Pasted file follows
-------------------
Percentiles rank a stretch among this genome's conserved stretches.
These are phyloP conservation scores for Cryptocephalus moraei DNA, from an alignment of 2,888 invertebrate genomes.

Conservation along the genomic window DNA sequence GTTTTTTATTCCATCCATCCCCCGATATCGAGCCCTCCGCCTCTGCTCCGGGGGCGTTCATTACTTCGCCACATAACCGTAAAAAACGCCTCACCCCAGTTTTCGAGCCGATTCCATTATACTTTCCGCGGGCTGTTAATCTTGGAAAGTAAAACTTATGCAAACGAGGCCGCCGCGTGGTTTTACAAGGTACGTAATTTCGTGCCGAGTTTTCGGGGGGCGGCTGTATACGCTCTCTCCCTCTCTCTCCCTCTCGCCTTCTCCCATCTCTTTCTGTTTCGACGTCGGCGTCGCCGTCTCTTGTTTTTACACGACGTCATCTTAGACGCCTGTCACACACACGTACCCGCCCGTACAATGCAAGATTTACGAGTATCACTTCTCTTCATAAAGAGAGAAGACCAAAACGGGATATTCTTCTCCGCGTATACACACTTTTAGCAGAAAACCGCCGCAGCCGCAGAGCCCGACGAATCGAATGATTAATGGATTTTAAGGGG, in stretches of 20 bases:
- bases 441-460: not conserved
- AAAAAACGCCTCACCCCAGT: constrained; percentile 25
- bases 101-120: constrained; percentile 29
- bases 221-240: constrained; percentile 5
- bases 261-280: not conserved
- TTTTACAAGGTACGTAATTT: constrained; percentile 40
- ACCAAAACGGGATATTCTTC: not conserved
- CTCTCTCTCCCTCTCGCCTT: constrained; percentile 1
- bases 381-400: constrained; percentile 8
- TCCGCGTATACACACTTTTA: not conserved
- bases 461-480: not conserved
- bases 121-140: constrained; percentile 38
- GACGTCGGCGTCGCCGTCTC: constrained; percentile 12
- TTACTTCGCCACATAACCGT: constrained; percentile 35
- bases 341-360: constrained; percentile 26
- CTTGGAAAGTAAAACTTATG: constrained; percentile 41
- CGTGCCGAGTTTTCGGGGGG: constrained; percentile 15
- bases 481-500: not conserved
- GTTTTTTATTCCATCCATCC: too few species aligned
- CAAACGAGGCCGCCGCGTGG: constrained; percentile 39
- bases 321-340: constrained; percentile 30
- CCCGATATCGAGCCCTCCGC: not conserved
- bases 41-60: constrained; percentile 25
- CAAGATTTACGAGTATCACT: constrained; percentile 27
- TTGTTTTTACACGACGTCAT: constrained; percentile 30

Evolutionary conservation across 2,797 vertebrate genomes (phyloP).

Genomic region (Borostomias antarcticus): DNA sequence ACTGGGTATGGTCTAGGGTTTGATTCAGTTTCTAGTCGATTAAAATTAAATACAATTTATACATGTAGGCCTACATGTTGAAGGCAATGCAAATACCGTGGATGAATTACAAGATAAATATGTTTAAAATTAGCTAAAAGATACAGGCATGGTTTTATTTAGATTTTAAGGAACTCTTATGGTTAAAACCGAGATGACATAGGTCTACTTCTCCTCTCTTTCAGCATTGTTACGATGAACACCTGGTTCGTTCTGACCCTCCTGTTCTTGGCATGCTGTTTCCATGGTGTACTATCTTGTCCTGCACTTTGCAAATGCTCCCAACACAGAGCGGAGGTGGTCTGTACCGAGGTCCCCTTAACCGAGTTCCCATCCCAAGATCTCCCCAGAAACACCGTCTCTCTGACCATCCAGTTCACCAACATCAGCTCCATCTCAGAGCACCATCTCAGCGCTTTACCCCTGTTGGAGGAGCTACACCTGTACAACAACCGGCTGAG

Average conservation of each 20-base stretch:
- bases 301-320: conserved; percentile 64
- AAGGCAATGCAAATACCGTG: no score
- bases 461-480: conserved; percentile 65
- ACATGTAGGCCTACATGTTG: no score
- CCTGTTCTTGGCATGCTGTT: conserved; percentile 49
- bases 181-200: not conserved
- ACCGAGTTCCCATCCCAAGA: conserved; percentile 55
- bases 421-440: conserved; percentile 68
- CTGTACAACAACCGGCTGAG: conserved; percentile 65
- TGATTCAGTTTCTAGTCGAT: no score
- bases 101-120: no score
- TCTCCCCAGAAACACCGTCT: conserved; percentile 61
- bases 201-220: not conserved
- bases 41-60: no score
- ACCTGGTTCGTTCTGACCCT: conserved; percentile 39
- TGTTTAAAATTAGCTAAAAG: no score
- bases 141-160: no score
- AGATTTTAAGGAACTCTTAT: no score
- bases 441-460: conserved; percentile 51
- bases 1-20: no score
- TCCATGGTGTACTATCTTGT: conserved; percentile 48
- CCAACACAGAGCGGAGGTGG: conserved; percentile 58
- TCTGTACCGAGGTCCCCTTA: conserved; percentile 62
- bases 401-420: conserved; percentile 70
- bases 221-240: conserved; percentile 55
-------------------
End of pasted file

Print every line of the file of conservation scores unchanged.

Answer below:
Percentiles rank a stretch among this genome's conserved stretches.
These are phyloP conservation scores for Cryptocephalus moraei DNA, from an alignment of 2,888 invertebrate genomes.

Conservation along the genomic window DNA sequence GTTTTTTATTCCATCCATCCCCCGATATCGAGCCCTCCGCCTCTGCTCCGGGGGCGTTCATTACTTCGCCACATAACCGTAAAAAACGCCTCACCCCAGTTTTCGAGCCGATTCCATTATACTTTCCGCGGGCTGTTAATCTTGGAAAGTAAAACTTATGCAAACGAGGCCGCCGCGTGGTTTTACAAGGTACGTAATTTCGTGCCGAGTTTTCGGGGGGCGGCTGTATACGCTCTCTCCCTCTCTCTCCCTCTCGCCTTCTCCCATCTCTTTCTGTTTCGACGTCGGCGTCGCCGTCTCTTGTTTTTACACGACGTCATCTTAGACGCCTGTCACACACACGTACCCGCCCGTACAATGCAAGATTTACGAGTATCACTTCTCTTCATAAAGAGAGAAGACCAAAACGGGATATTCTTCTCCGCGTATACACACTTTTAGCAGAAAACCGCCGCAGCCGCAGAGCCCGACGAATCGAATGATTAATGGATTTTAAGGGG, in stretches of 20 bases:
- bases 441-460: not conserved
- AAAAAACGCCTCACCCCAGT: constrained; percentile 25
- bases 101-120: constrained; percentile 29
- bases 221-240: constrained; percentile 5
- bases 261-280: not conserved
- TTTTACAAGGTACGTAATTT: constrained; percentile 40
- ACCAAAACGGGATATTCTTC: not conserved
- CTCTCTCTCCCTCTCGCCTT: constrained; percentile 1
- bases 381-400: constrained; percentile 8
- TCCGCGTATACACACTTTTA: not conserved
- bases 461-480: not conserved
- bases 121-140: constrained; percentile 38
- GACGTCGGCGTCGCCGTCTC: constrained; percentile 12
- TTACTTCGCCACATAACCGT: constrained; percentile 35
- bases 341-360: constrained; percentile 26
- CTTGGAAAGTAAAACTTATG: constrained; percentile 41
- CGTGCCGAGTTTTCGGGGGG: constrained; percentile 15
- bases 481-500: not conserved
- GTTTTTTATTCCATCCATCC: too few species aligned
- CAAACGAGGCCGCCGCGTGG: constrained; percentile 39
- bases 321-340: constrained; percentile 30
- CCCGATATCGAGCCCTCCGC: not conserved
- bases 41-60: constrained; percentile 25
- CAAGATTTACGAGTATCACT: constrained; percentile 27
- TTGTTTTTACACGACGTCAT: constrained; percentile 30

Evolutionary conservation across 2,797 vertebrate genomes (phyloP).

Genomic region (Borostomias antarcticus): DNA sequence ACTGGGTATGGTCTAGGGTTTGATTCAGTTTCTAGTCGATTAAAATTAAATACAATTTATACATGTAGGCCTACATGTTGAAGGCAATGCAAATACCGTGGATGAATTACAAGATAAATATGTTTAAAATTAGCTAAAAGATACAGGCATGGTTTTATTTAGATTTTAAGGAACTCTTATGGTTAAAACCGAGATGACATAGGTCTACTTCTCCTCTCTTTCAGCATTGTTACGATGAACACCTGGTTCGTTCTGACCCTCCTGTTCTTGGCATGCTGTTTCCATGGTGTACTATCTTGTCCTGCACTTTGCAAATGCTCCCAACACAGAGCGGAGGTGGTCTGTACCGAGGTCCCCTTAACCGAGTTCCCATCCCAAGATCTCCCCAGAAACACCGTCTCTCTGACCATCCAGTTCACCAACATCAGCTCCATCTCAGAGCACCATCTCAGCGCTTTACCCCTGTTGGAGGAGCTACACCTGTACAACAACCGGCTGAG

Average conservation of each 20-base stretch:
- bases 301-320: conserved; percentile 64
- AAGGCAATGCAAATACCGTG: no score
- bases 461-480: conserved; percentile 65
- ACATGTAGGCCTACATGTTG: no score
- CCTGTTCTTGGCATGCTGTT: conserved; percentile 49
- bases 181-200: not conserved
- ACCGAGTTCCCATCCCAAGA: conserved; percentile 55
- bases 421-440: conserved; percentile 68
- CTGTACAACAACCGGCTGAG: conserved; percentile 65
- TGATTCAGTTTCTAGTCGAT: no score
- bases 101-120: no score
- TCTCCCCAGAAACACCGTCT: conserved; percentile 61
- bases 201-220: not conserved
- bases 41-60: no score
- ACCTGGTTCGTTCTGACCCT: conserved; percentile 39
- TGTTTAAAATTAGCTAAAAG: no score
- bases 141-160: no score
- AGATTTTAAGGAACTCTTAT: no score
- bases 441-460: conserved; percentile 51
- bases 1-20: no score
- TCCATGGTGTACTATCTTGT: conserved; percentile 48
- CCAACACAGAGCGGAGGTGG: conserved; percentile 58
- TCTGTACCGAGGTCCCCTTA: conserved; percentile 62
- bases 401-420: conserved; percentile 70
- bases 221-240: conserved; percentile 55